By Katie Davis
On Monday, May 14 at 6:00 PM, the California State Lands Commission held a packed town hall meeting at the Goleta City Hall on the decommissioning process for Platform Holly, the offshore oil platform near Ellwood and UCSB, as well as pier 421, the oil platform on Haskell’s beach, and the Ellwood Onshore Facility (EOF), the oil processing plant near the Bacara.
Prior to the meeting, opponents of offshore oil held a rally outside calling for a transition from fossil fuels to clean energy and pointing out that California’s continued oil production conflicts with the state’s leadership on climate change. Emily Williams with Santa Barbara 350.org called oil, “so last decade,” and Kristen Monsell with Center for Biological Diversity pointed out that California oil is particularly bad, “three-quarters of California oil is worse than Canadian tarsands oil for the climate.” She also pointed to study that found that for each barrel reduction of California oil, global production and use would be reduced by about half a barrel. Goleta City Council Member Kyle Richards spoke about local progress reducing reliance on fossil fuels, including setting a goal of 100% renewable energy by 2030, LED street-lighting and a new Master Bike Plan.
Inside the town hall, State Lands Commission staff from Sacramento, Jennifer Lucchesi, Jeff Planck and Seth Blackman, explained the decommissioning and oil well abandonment process and responded thoughtfully and at length to extensive questions from the audience. The format was appreciated. Linda Kropp, Lead Attorney with EDC commented, “I’ve never been to a public meeting with this format, and I love it.”
Platform Holly has been shut down ever since the May 2015 Plains Pipeline oil spill in which 140,000 gallons of crude oil was spilled onto the beach and waters near Refugio beach. Venoco, which operated the platform, went bankrupt in 2017. California State Lands stepped in to the breach, securing a $108 million in the government funding for management of Platform Holly as well as Rincon Island in Ventura County, which was in a similar state of abandonment. They quickly contracted with Beacon West, made up of former Venoco employees, to ensure continued oversight and management of Platform Holly and to protect the public from accidental releases of oil and poisonous hydrogen sulfide gas. “Things that sit out in the ocean tend to rot,” explained technical lead, Jeff Planck as to why careful and prompt attention is essential.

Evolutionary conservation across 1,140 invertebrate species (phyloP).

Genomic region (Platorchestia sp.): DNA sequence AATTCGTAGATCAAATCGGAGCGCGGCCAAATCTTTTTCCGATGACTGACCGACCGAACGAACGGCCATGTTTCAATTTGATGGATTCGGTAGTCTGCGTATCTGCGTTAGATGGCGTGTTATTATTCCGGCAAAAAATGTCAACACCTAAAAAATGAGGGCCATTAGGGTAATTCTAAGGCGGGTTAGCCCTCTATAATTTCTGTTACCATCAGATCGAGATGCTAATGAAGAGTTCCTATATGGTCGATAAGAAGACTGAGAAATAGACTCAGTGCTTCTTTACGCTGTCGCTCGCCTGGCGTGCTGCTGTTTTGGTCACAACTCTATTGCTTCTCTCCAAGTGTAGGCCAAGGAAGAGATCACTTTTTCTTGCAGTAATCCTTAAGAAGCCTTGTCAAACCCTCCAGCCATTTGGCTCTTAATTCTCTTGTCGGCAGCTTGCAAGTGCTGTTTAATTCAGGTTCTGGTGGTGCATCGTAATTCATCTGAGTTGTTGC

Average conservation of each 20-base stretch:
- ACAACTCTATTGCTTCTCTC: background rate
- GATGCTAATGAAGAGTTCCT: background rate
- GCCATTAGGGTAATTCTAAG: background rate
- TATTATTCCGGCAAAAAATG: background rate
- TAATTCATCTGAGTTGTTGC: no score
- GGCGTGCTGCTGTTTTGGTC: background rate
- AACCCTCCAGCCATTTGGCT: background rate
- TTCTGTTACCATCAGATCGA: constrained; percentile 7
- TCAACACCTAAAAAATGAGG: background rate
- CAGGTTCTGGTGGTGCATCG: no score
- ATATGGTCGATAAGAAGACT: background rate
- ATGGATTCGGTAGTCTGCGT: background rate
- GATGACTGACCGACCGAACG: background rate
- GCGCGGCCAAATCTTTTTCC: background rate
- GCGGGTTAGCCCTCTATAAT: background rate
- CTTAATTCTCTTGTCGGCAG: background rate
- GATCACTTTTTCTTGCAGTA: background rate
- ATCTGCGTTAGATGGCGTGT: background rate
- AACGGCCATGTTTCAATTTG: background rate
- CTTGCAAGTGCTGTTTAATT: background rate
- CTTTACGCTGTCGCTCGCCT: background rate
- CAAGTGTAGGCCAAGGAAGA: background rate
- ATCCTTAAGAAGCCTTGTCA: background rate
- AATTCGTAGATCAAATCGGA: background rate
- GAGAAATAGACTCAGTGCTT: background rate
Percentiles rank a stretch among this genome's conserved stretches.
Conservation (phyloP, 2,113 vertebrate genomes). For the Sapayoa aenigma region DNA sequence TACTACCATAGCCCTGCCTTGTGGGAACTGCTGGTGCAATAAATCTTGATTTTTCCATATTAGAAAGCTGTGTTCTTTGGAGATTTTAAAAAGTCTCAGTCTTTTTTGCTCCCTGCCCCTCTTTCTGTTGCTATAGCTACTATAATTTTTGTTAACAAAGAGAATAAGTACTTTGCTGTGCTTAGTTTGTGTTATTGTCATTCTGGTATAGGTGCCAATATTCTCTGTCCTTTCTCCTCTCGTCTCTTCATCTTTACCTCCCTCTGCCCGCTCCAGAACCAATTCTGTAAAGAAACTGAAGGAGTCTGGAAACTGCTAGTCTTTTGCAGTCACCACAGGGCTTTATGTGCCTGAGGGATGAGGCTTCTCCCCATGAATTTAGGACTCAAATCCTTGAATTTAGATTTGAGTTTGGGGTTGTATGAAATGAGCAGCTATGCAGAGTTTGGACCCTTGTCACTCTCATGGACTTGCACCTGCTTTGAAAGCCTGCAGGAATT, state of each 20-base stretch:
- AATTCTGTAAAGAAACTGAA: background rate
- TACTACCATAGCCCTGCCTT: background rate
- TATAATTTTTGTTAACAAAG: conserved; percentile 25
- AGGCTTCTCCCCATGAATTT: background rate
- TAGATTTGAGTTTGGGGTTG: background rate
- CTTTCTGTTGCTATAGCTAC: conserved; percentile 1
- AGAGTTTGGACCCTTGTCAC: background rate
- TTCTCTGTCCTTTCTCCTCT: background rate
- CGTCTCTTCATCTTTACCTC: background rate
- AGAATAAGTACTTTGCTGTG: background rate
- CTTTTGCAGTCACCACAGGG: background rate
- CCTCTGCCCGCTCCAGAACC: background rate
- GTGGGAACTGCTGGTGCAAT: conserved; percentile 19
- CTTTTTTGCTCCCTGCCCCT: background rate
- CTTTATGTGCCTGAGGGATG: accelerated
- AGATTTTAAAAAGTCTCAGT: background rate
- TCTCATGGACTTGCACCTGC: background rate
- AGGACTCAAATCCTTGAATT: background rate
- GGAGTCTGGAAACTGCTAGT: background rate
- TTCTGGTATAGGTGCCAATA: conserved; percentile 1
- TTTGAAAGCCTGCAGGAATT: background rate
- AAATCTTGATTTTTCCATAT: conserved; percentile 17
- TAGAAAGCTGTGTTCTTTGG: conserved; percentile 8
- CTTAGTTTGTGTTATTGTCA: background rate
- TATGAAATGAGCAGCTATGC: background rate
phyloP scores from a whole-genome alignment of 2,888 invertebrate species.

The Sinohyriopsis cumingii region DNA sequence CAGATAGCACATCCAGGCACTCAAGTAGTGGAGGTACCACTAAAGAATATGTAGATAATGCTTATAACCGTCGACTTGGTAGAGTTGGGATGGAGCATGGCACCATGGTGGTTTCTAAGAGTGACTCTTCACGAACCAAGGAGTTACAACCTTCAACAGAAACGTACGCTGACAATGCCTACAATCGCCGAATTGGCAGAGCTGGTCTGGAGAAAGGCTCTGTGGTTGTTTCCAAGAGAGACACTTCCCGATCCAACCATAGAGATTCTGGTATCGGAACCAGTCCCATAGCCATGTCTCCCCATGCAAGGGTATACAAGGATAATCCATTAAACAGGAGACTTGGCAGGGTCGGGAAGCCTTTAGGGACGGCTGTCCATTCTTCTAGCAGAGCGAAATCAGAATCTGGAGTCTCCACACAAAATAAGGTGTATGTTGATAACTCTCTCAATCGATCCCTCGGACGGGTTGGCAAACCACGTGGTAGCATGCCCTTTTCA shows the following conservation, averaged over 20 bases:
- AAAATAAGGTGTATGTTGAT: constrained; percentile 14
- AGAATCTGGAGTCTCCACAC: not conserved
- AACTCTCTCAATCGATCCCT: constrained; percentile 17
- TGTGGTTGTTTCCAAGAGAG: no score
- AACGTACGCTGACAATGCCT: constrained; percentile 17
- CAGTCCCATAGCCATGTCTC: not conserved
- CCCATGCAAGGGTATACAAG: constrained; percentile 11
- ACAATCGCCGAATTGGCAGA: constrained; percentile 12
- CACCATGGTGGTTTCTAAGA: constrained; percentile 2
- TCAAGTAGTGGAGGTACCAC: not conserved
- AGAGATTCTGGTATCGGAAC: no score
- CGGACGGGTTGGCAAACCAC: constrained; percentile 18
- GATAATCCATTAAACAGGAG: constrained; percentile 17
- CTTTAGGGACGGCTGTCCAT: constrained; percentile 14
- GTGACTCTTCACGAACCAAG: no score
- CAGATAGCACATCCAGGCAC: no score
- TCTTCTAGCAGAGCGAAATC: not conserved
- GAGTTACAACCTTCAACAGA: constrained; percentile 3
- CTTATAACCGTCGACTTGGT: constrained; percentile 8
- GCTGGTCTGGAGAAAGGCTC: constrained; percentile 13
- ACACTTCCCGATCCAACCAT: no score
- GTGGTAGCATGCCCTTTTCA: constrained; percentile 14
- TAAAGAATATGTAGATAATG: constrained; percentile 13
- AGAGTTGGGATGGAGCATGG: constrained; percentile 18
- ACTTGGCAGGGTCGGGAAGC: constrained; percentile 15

Venoco will be liquidated soon and all assets dispersed. State Lands has negotiated with Exxon, which as the prior owner of Venoco’s Goleta assets maintains liability, to plug and abandon the wells. They plan to plug the pier 421 wells on the beach by the end of 2018 and the 30 wells at Platform Holly in 2019. Costs to fully decommission these wells are estimated to be in the range of $348 million, far more than Venoco’s $22 million bond. They will need to reduce the pressure first by pulling fluids from the wells, processing at the EOF and trucking it out. The ultimate fate of the EOF, which is in the City of Goleta, is unclear. State Lands is considering whether to lease it, take ownership of it, or condemn the property. Remediation is likely to be costly, though as it is on the coast and zoned for recreation, so perhaps could eventually be put to beneficial use.
State Lands staff answered many questions from the standing-room crowd. They explained what they were doing to protect state taxpayers from having to pay to abandon the other offshore platforms in state waters. They noted that they sent an 18-page letter opposing the Trump administration plans to open up new leases in federal waters. They said they have not yet tested the potential toxic shell mounds at the base of the platform or decided whether to remove the entire platform or not. Those options, they explained, will be explored in a forthcoming environmental report. They also reassured concerned Goleta residents that they are committed to continued monitoring for hydrogen sulfide releases. The oil operations in our area produce “sour gas” which has a very high concentration of hydrogen sulfide, which causes noxious odors and low levels and is deadly at high levels. This makes safe operations and monitoring all the more critical.
State Land’s presentation can be found here.